Greg Bailey. The IPA, Gina Rinehart and Transparency.

Aug 1, 2018

The Institute of Public Affairs and Gina Rinehart seem to be inextricably connected. In the last two weeks it has been revealed she gave a donation to the IPA which amounted to half of their entire budget for two years. Yet the source of this donation was not revealed on the IPA web site. Given the IPA’s influence on the present government, should it not be much more transparent in its revelation of those who in turn influence it?

Once again the IPA is in the news for the revelation of a 4.5 million dollar donation given to them over a two-year period (2016-17) by Gina Rinehart. Such financial support–though perhaps not of that magnitude–for the IPA has been previously well known, even if the organization refuses to publish the size of individual contributions, except in broad bands concealing individual identity. It might be an arguable principle that organizations like this should be able to keep the donors of their members anonymous, though the desire for transparency might overcome this principle when, with such a large donation in evidence, one might be excused for thinking the IPA has become Gina Rinehart’s personal fiefdom. It would likely have been of a greater success for her had she succeeded in acquiring a major interest in Fairfax media when she began buying shares in the company in 2012, only to be rebuffed in various quarters. Ironically, her goal of turning it into a right wing mouthpiece may now be achieved by Nine Entertainment’s acquisition of Fairfax.

In their 2017 Annual Report the IPA records membership of 4559, and 1046 IPA Young Members. Of their donors in 2016-17 only 14 were listed as giving more than $50,000, but names of the individual donors are not recorded.  Revenue in 2015 was $3, 473, 000, in 2016 $4, 083, 000, and in 2017 $4, 559, 000. On this basis if the IPA were a listed company Gina Rinehart would be the controlling shareholder, and it is surely reasonable to speculate whether it increasingly does her specific bidding, though it is clear that ideologically what they both want coincides, even if her goals are more pecuniary than philosophical. And given the IPA’s magisterial emphasis on “freedom” in so many of its publications and on “securing freedom for the future”, it is difficult to see how this desire for freedom can be sustained when one donor provides virtually half of its income. On its web site it declares that “The Institute of Public Affairs is an independent, non-profit public policy think tank, dedicated to preserving and strengthening the foundations of economic and political freedom.” But only for one person, we are now entitled to ask.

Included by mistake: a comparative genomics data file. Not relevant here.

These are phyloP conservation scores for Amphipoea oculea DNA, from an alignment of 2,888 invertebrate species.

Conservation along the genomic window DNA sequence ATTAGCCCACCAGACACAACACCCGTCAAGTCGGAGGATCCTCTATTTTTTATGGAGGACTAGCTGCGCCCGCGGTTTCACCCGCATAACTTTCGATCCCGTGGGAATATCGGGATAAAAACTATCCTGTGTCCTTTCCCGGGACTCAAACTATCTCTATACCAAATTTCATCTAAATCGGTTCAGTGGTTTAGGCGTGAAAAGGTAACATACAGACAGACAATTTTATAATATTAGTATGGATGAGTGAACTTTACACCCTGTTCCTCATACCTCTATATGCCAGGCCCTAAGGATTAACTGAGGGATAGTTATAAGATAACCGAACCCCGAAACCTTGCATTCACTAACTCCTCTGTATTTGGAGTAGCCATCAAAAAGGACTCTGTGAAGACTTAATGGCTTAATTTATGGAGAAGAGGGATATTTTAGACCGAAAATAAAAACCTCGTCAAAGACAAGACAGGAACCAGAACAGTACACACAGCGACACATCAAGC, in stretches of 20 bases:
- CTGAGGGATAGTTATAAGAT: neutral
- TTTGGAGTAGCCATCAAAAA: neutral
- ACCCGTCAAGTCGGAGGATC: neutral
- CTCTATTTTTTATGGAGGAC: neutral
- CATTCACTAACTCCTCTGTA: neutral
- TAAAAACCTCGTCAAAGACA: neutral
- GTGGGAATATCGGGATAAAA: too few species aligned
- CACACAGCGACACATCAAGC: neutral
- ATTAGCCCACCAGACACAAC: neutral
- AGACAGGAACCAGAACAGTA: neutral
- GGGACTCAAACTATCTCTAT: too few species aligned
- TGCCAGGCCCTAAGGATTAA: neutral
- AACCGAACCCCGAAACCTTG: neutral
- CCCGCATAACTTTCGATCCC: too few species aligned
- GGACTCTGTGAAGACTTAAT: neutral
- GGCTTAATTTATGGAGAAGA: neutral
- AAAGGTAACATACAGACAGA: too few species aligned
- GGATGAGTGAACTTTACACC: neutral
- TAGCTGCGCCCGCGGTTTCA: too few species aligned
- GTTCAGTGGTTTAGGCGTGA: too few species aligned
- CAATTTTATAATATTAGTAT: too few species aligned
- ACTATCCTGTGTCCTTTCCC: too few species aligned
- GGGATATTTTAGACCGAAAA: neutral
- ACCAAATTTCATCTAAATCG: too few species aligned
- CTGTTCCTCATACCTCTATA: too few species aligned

From a different perspective, and no doubt less noticeable, yet related to this negative publicity, is the increasing conflation many observers are making of the LNP with the IPA. Descriptions such as “the Liberal-IPA coalition” or “the LNP/IPA machinery” have become very frequent, especially on the blogs of the Age and These imply both groups are virtually one and the same. That many bloggers are conflating the two has considerable justice, no doubt. It is not just that the IPA provides the ‘philosophical’ underpinning of Liberal Party (less so the National Party) ideology, but in practical terms it is being increasingly publicized that several of their members have seats in the federal parliament. No other think-tank, of which I am aware, has enjoyed such success in getting its prominent members into parliament, and of achieving exposure in the media, the Grattan Institute being a possible exception.

I suspect the IPA would prefer this conflation, many are now making, to be underplayed. If it were to be seen to be intimately connected to a prominent political party, to the level that they were almost regarded as being identical, one might ask why it would need to continue to exist as an independent entity, and not as a grass roots organization and charity, beholden to nobody. At present though, it is unlikely the IPA is known outside of a circle of political activists, bloggers and some prominent business people and the mining industry. The majority of voters have probably no consciousness of it, although this may be less so of those who are ABC listeners on some weekday mornings. Nonetheless this has not yet reduced its influence in the parliament.

In contrast, Get Up, the bête noir of the LNP and other conservative groups, is far more transparent in its sources of financial support. It raises far more money from donations than the IPA ($10,178, 377 from 558, 887 donations in the last year according to their website) and all donations are placed on their website within 30 days, with the names of the donors given.  This is the epitome of transparency. We also have to bear in mind that Get Up has none of its members in parliament and as a grass roots organisation is essentially reacting to government legislative proposals in its activities, whilst attempting to be strongly proactive in its publicity given to Climate Change and the plight of refugees. Like the IPA its activities rest on a particular ideology of equity, transparency and fairness, with freedom never being mentioned.

Society and politics would be much the poorer without the presence of think tanks and other lobbying groups on the both the left and the right. Yet given that the IPA is so significant in propagating a particular ideology in the public arena and in legislating this through its members in the parliament, it is of utmost importance that it be transparent in every respect. Get Up provides an excellent example of such transparency.

Dr. Greg Bailey is an Honorary Researcher,College of the Arts,Social Sciences and Commerce, Latrobe University

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